The influence of Bollywood cinema is so pervasive in India that you feel it before you even hit the ground. Should you be fortunate enough to take a trip to the world's second most populous country, and should your flight be with Air India, be sure to opt for a seat at the back. Despite the broad array of Hollywood movies on offer, you won't see Tom Cruise or Jennifer Lawrence on more than a handful of the dozens of screens illuminating the darkness in front of you. What you will see are elaborate costumes, intricate dance routines and melodrama of the ripest sort. On my own flight to Delhi I was treated to a Bollywood Rocky, a Bollywood Saving Private Ryan, and a host of stories that have no obvious corollary in Hollywood. It was a reminder that, while the US may be the primary source of cinema for much of the world, Indians do entertainment their own way.
"We are playing an eyeballs game. If you're the guy helping them to play their first game, and then the second, and then the fifth, you're creating a network"
One of the more stimulating questions asked at this year's NASSCOM Game Developer Conference was whether the content produced by India's emerging games industry would follow that tradition. Addressing a room of Indian journalists, Rajesh Rao, co-founder of Dhruva Interactive and the chair of the NASSCOM Gaming Forum, left little room for discussion.
"I'm pretty clear about this," he said. "If you look at the film industry in India, it is dominated by Indian content. Television, dominated by Indian content. Music, dominated by Indian content. Unlike in some other countries where Hollywood has destroyed the local film industry, that has not and will not happen in India. We like to tell stories our way... If there is a games industry that will become mass market, I have no doubts that it will be dominated by Indian content, too."
Rao's comments are very much in mind when I meet with Manish Agarwal, CEO of Nazara Games, one of the leading companies in the Indian games industry. Agarwal is a firm believer that India can become one of the world's largest markets for mobile games specifically, but that objective will only be achieved with the sort of local IP that is all but impossible to find on the Apple and Google app stores right now. "We believe that the market is going to explode," he says, "and there is a huge need gap for good quality local content."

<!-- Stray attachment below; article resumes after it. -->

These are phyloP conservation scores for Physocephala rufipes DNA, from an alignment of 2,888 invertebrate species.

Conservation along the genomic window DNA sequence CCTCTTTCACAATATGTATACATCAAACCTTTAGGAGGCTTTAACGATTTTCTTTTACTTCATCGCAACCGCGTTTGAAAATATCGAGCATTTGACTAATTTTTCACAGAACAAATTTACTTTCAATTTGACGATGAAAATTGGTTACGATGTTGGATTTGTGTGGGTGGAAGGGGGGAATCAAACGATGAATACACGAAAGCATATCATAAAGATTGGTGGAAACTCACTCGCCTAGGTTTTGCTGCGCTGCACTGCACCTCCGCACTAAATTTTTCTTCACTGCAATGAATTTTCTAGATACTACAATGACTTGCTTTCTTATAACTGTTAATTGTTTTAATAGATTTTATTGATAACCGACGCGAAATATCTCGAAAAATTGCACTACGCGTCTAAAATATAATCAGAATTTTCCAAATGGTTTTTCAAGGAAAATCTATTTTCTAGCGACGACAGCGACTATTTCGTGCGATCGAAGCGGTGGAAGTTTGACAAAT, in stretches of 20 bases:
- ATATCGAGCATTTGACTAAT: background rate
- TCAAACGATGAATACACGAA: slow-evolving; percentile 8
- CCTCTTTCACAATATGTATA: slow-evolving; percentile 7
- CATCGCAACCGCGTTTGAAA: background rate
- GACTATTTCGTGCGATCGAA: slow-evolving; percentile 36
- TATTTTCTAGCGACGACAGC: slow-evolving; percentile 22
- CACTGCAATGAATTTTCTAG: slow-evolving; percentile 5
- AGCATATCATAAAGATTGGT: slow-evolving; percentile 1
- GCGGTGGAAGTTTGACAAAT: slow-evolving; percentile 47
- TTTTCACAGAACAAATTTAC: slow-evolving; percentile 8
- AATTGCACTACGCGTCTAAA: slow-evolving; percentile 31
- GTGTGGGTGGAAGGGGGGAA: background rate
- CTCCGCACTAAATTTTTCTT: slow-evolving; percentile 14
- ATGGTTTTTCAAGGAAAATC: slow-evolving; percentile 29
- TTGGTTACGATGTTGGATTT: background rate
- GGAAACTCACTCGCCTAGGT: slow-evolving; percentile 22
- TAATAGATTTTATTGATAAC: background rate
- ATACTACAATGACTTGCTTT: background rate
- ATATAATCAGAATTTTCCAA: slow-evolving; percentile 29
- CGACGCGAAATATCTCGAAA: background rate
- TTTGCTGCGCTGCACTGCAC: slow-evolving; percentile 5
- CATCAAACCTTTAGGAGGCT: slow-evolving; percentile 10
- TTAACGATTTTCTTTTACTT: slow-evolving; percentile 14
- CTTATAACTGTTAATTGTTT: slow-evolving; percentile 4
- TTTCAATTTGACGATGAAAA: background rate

Nazara's position opposes that held by many independent developers at NASSCOM. According to a report published during the conference, 75 per cent of the country's developers are focused on creating content for the international mobile market. Prior to meeting with Agarwal, SuperSike's Amit Ghoyal told me that, "India plays what everybody else plays... There is a bigger chance for an Indian game to go up the charts by being an international viral hit." Ghoyal was just one of many indies to express this view, but Agarwal sees it as a perspective informed by resources and scale. Whatever the Indian market seems to demand right now, he says, will be entirely different in just a few years time.
"India is a data sensitive market. Gaming picks up at night. Gaming picks up on weekends"
"We're not taking a bet on six months. We're taking a bet on five years. The scale of Nazara allows us to take that bet on five years, while indies have to take the bet of six months. That's why the indies are looking outside towards the US market. They are looking for the immediate cash.
"In India, the top 30 or 40 million people, because of the English language, they're very well travelled globally, and hence the content they are watching on digital platforms is western content. In their own perspective, they are very global. However, if you look at the 1.1 billion people, who are not global in their perspective, they are watching local content.
"So, as gaming moves from early adopter to early majority to late majority in the future, the late majority guys do not know western content. They are not exposed to western culture. They only understand the Indian stars, Indian IPs, Indian mythology, Indian sports. When you are creating content around these things, the discovery and the familiarity is very easy."
According to Agarwal, many of India's independent developers are basing their assessment of the local market on the minority of people who already have access to a smartphone, who ascribe aspirational value to global brands like Candy Crush, Angry Birds and Temple Run. However, according to NASSCOM's data, India will add around 100 million smartphone users every single year to the 200 million that already exist at the close of 2015. These new users, Agarwal says, own budget smartphones, and may even be encountering the internet for the first time in their lives. Facebook, Whatsapp and playing video are the leading activities, with gaming closing ground from a distant fourth place. Data is generally purchased in what Agarwal describes as "weekend packs," and turned on and off as needed. Data hungry activities, like playing an online game or updating an offline game, are treated as an event, like going to the movies.